The European Club Association is refusing to join FIFA talks on creating an international match calendar after another breakdown in their working relationship.

FIFA has invited world football stakeholders to a meeting on March 5 in Zurich to discuss when clubs must release players for national team matches from 2015 through the 2022 World Cup in Qatar.

The 200-member group of clubs said Friday that chairman Karl-Heinz Rummenigge and general secretary Michele Centenaro declined their invitations.

''It's a response to the discussions we held with FIFA over the last couple of weeks,'' ECA spokesman Marc Schmidgall said. ''The board decided that, until further notice, no ECA executive will participate in FIFA meetings.''

The ECA believes FIFA packs the schedule with too many international matches, and won't insure the salary of players injured on national duty.

Clubs want the calendar to include six double-header dates for international matches in a two-year tournament qualification cycle, while FIFA and UEFA prefer nine. They also want to abolish single-match dates for friendlies in February and August.

Europe's top clubs will present their own proposals at a Feb. 27-28 meeting in Warsaw, Poland.

Troubled relations could affect the release of players for the London Olympic tournament beginning in July. That tournament is not protected on the FIFA calendar and clubs are not obliged to let their players attend at a key time for preseason preparations and Champions League qualifying.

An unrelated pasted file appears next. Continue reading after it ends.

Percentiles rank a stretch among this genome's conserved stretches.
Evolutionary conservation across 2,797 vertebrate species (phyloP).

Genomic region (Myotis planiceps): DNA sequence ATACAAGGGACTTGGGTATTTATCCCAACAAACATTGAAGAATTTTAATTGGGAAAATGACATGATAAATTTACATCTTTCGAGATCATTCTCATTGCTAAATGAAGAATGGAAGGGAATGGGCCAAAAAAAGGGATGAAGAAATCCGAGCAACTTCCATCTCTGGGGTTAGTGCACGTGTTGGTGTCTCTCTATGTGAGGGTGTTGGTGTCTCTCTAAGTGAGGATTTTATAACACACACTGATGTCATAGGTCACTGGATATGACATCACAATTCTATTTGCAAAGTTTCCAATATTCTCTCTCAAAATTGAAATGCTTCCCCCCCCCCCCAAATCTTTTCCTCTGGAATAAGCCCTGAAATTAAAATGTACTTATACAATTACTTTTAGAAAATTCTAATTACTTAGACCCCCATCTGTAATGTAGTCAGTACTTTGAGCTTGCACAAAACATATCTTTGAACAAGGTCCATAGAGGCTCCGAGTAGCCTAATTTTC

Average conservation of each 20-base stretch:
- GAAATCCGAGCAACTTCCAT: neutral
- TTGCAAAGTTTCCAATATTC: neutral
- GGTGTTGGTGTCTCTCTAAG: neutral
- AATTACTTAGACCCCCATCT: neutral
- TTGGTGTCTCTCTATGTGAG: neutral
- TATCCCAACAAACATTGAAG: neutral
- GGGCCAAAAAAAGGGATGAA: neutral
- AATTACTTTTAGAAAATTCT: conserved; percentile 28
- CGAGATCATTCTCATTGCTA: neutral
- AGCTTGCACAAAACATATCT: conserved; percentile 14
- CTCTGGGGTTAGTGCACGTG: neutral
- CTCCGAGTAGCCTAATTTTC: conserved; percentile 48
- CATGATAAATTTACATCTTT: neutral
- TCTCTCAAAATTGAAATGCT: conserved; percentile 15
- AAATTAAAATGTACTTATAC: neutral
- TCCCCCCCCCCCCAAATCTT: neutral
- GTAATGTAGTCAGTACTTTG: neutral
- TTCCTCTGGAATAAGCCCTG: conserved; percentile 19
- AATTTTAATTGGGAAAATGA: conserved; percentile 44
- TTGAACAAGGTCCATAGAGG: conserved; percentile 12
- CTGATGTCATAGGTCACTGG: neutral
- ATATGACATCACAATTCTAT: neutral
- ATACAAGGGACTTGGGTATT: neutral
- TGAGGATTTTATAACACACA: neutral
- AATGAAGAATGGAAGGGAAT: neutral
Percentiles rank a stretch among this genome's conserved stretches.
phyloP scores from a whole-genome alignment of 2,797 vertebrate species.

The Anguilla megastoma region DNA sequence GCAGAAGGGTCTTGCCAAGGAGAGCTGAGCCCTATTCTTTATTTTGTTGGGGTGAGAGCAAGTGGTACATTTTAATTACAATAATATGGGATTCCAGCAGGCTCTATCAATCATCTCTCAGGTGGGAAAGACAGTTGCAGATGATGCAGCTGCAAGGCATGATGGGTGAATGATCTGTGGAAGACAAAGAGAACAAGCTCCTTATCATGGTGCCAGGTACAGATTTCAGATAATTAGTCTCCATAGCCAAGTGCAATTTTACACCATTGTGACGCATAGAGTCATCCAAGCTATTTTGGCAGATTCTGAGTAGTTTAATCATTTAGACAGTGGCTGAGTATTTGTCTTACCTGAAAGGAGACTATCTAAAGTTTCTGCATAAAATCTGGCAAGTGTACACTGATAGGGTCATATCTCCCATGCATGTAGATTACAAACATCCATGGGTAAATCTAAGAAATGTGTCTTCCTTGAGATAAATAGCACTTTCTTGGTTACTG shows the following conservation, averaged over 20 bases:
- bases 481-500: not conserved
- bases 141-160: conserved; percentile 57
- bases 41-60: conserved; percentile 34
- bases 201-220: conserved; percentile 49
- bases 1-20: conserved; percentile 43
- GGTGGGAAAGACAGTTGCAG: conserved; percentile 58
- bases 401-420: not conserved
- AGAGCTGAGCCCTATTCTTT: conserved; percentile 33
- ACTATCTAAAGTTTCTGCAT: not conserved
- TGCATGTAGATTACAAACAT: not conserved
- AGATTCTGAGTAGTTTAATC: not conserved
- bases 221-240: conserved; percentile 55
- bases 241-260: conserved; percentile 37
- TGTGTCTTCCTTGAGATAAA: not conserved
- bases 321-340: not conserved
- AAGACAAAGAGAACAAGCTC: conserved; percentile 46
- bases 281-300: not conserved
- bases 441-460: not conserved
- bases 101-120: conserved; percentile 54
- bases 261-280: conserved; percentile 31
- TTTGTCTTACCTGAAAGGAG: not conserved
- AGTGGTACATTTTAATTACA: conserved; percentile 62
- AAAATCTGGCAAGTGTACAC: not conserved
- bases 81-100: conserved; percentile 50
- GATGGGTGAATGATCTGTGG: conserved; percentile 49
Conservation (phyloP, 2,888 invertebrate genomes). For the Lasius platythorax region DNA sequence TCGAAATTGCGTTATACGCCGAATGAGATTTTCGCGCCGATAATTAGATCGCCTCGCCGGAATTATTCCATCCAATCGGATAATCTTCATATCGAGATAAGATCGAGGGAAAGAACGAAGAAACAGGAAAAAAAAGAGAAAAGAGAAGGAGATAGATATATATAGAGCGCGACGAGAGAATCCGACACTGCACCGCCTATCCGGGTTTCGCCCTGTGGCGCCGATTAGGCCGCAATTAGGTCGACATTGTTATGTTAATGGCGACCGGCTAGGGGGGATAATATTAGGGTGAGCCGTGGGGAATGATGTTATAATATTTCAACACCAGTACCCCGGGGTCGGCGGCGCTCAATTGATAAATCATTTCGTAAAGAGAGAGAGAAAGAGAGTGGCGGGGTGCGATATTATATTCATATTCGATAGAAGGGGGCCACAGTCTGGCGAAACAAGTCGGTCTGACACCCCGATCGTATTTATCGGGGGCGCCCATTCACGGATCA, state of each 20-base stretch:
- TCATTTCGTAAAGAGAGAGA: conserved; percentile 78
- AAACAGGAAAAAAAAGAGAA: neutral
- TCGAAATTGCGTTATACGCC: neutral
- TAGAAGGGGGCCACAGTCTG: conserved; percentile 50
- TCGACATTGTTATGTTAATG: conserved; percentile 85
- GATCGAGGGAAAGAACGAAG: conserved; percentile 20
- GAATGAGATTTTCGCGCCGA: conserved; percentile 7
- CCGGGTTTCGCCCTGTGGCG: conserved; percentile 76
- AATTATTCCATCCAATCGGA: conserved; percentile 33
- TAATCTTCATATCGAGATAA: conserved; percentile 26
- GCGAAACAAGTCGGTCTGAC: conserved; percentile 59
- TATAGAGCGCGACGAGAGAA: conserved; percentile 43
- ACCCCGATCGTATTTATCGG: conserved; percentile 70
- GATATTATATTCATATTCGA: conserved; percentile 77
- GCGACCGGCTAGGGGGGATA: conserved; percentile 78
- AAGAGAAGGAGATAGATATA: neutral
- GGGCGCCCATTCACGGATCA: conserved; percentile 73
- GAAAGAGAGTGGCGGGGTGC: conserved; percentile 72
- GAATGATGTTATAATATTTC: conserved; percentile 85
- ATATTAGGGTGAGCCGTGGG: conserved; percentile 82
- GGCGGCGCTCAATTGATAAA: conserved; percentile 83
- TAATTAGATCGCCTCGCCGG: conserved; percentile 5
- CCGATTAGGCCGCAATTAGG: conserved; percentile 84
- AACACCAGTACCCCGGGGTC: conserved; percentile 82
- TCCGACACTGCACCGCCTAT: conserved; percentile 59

The ECA has had input to the FIFA calendar process through its consultation with UEFA.

Clubs have better relations with UEFA and President Michel Platini, who have agreed to help fund an insurance scheme. UEFA also helps fund the ECA through Champions League revenues.

Rummenigge, however, has been openly critical of FIFA President Sepp Blatter, accusing his organization of lacking transparency and genuine democracy.

The ECA and FIFA have signed a co-operation agreement which expires in 2014, when the existing international calendar also runs out.

Clubs have a similar agreement with UEFA, which governs participation in the Champions League, though UEFA announced last month that the two sides made good progress in recent talks.

FIFA said the working group on March 5 could result in a proposed calendar - through 2018 or 2022 - being sent for approval to the executive committee, which meets March 29-30.